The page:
By Roger Hitchcock
We don’t need to tell you that change is inevitable – it is around us everywhere every day. Another fact is that change happens faster and faster all the time.
What does this require of us? Anthony D’Angelo believes that it requires us to “Become a student of change. It is the only thing that will remain constant.”
This is true wherever we find ourselves: at home, in society, and in the boardroom.
Keeping the Governance Ship Afloat
One of the roles that is tasked with keeping the governance ship afloat during often-turbulent times is that of the company secretary/secretariat – a role which is changing almost as rapidly as the environment that we are negotiating through.
If the role of governors is that of the ‘captain of the ship’ then one of the critical roles of the company secretary is that of navigator. The landscape that every company is navigating is changing like never before – with both the external and internal environments undergoing significant changes.
The Role of the Navigator
The navigator ensures that the ship’s captain has all the necessary information to make decisions about what to do next based on what is constant and what is changing as we move forward in time.
There are a few challenges that need to be navigated at the same time though.
The Changing Governance Landscape
The launch of ISO37000 – the first international standard related to the governance of organisations – has simplified the governance landscape somewhat by providing a set of clear benchmarks and thinking upon which to base a responsible and effective governance framework.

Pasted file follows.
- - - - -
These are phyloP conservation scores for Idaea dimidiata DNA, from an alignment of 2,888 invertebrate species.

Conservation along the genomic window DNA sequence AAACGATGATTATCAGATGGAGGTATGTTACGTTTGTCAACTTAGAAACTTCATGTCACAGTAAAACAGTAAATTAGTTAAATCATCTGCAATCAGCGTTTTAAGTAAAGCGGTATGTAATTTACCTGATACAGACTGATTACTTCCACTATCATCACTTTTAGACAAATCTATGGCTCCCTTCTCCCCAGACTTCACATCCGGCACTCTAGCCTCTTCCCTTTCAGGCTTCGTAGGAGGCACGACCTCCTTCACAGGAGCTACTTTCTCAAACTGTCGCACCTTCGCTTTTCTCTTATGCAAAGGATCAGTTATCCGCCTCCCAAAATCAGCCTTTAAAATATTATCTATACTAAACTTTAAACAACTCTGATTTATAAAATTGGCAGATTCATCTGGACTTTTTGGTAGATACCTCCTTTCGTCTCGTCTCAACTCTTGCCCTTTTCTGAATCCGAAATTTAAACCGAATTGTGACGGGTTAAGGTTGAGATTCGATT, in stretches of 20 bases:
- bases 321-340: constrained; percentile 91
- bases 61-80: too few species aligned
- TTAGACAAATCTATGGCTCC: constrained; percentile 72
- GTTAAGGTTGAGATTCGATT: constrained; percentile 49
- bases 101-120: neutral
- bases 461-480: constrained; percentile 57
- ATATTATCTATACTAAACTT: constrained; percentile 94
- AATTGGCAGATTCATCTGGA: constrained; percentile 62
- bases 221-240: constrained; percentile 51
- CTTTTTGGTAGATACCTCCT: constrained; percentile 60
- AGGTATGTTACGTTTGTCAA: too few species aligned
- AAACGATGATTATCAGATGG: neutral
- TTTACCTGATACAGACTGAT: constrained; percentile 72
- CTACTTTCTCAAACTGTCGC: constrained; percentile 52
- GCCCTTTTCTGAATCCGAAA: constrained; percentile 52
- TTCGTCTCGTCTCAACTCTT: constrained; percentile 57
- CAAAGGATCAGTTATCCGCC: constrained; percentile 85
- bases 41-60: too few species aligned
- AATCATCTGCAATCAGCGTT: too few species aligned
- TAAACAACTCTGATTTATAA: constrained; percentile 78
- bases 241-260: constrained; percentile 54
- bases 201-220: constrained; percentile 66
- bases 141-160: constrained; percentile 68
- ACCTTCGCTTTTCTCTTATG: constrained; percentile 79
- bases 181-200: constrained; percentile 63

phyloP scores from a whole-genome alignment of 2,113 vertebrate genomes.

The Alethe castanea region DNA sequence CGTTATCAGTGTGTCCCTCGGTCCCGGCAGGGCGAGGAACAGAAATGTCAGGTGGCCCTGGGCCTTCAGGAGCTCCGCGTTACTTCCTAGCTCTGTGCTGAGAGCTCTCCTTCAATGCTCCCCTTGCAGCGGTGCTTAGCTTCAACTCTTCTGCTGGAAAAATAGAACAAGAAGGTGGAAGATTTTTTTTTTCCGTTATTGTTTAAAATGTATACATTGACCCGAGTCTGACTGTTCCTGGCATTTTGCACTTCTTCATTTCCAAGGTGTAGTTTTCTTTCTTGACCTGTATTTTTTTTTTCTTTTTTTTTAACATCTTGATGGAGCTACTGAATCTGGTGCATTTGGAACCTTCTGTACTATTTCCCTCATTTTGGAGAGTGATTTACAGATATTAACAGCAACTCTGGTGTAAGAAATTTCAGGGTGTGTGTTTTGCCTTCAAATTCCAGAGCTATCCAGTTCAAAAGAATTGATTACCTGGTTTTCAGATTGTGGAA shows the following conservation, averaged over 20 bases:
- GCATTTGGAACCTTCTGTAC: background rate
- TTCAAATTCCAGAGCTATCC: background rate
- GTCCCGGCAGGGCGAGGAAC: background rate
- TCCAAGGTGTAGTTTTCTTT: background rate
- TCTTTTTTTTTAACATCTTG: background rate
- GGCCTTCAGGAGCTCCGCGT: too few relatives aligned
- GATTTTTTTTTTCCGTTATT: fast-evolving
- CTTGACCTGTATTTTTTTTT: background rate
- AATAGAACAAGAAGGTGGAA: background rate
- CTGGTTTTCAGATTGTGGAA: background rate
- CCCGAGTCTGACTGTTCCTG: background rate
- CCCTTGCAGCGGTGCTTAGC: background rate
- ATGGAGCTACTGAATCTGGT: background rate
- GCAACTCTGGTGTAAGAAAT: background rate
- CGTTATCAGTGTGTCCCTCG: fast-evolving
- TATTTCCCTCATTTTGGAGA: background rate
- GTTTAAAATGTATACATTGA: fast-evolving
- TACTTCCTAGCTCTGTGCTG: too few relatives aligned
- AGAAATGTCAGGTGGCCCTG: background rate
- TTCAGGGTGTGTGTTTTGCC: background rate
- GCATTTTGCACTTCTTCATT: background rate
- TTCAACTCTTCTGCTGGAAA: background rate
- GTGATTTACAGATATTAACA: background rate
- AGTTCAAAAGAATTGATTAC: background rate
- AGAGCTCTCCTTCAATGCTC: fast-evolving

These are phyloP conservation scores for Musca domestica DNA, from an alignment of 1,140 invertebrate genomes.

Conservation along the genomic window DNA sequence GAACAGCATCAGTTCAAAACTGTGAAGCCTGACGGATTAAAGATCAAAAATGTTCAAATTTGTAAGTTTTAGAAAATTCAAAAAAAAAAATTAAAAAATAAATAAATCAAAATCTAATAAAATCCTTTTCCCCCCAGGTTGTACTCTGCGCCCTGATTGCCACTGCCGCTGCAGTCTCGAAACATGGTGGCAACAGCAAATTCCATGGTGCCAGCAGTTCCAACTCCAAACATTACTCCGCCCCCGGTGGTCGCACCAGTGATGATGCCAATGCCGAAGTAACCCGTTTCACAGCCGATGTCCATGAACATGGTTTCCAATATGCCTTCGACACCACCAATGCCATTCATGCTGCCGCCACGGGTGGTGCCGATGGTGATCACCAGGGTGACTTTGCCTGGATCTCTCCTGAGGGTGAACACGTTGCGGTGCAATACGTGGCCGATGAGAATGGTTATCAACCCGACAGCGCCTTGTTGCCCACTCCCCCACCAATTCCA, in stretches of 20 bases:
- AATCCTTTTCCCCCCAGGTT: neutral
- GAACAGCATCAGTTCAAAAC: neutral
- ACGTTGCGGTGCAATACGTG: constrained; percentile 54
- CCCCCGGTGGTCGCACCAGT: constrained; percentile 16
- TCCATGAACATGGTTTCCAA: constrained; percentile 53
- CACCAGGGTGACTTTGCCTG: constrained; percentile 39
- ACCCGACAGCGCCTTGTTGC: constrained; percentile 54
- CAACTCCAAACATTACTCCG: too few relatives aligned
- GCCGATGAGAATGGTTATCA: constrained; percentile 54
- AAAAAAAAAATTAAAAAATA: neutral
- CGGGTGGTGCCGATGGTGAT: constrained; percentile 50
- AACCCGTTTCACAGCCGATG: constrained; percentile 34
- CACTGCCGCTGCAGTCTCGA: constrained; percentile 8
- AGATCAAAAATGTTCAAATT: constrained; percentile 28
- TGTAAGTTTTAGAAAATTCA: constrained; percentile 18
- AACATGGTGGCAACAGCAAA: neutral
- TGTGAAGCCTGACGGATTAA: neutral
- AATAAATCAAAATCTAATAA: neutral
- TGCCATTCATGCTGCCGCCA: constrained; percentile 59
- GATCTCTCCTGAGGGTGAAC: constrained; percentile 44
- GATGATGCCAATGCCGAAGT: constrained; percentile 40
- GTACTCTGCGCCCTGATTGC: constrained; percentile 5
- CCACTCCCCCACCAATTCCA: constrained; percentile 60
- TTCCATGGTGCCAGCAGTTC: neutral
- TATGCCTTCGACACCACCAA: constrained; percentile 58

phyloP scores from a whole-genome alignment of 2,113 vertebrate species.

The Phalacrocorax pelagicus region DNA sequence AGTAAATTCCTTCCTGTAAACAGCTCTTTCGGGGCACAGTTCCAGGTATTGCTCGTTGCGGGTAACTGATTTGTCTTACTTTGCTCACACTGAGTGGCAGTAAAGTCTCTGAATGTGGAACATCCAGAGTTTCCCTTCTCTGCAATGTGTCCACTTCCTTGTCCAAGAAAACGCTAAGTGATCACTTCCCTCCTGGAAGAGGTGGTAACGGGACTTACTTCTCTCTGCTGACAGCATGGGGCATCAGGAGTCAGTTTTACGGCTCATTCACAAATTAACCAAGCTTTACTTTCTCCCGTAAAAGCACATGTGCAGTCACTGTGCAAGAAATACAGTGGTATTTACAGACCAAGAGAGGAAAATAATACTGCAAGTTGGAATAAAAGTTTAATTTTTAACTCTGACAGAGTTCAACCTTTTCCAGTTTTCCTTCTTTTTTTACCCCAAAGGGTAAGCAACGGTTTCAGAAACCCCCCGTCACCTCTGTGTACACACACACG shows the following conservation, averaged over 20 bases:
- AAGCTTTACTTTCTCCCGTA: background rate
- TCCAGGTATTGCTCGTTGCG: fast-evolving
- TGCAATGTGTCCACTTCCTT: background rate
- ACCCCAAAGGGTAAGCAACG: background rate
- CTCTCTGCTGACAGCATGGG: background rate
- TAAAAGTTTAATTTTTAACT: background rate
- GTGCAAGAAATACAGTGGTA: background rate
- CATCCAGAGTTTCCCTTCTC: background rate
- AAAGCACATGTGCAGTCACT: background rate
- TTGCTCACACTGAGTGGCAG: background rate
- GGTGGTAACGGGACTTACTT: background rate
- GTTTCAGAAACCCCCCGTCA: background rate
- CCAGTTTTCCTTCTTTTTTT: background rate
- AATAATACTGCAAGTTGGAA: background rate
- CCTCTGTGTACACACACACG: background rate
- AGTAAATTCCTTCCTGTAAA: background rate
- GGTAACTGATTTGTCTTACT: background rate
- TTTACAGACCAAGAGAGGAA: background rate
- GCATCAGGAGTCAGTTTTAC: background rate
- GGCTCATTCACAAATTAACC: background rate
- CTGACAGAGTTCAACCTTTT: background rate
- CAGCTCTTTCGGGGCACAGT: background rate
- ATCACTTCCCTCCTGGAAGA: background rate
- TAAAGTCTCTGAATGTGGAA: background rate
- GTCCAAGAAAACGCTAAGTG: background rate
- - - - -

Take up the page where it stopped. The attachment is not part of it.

ISO37000 could create some challenges in the case where boards have not engaged in some of the critical conversations that it highlights. These include an in-depth understanding and carrying of the organisation’s purpose and values, clarity around the model of value generation beyond just financial value, and strategic engagement with stakeholders beyond just public relations.
The role of the company secretary (together with the board chairperson) would be to introduce these critical conversations, provide insights and material for the board to consider, and ensure that clarity around these themes can guide decision-making into the future.
Internally, all organisations need to review, re-imagine where necessary and renew their business models, or models of value generation.
A critical role of the company secretary could be to once again assist the board in navigating the changing internal reporting challenge, and sometimes acting as a bridge between the executive and the board in considering how best to accurately reflect the company’s performance during these times of change. Once again, their role would be to highlight the necessary conversations and identify the critical questions that should be asked.
These changes to the external and internal environment also impact the rapidly evolving world of corporate reporting. Just as companies were starting to effectively grapple with concepts of triple bottom line and integrated reporting, reporting standards and expectations have taken a further step forward with the emphasis on ESG (Environmental, Social and Governance) and value reporting.
While much of this is an ongoing development of thinking, some is set to seriously challenge the role of governance and governing – and hence governors and their relationship with the companies that they govern. It is in this place that a good navigator can help identify what to focus on that is meaningful and ultimately in the best interests of the company.
Hone Your Skills
As a company secretary you might not have considered attending director training. These opportunities provide so much insight into the inner workings of a board and how to improve effectiveness and efficiencies – all aspects that will support you in your role.
Next time you see such an opportunity – whether about changing legislation, shareholder relations or dealing with a difficult chairman – be sure to attend and use the learnings to your advantage as a company secretary.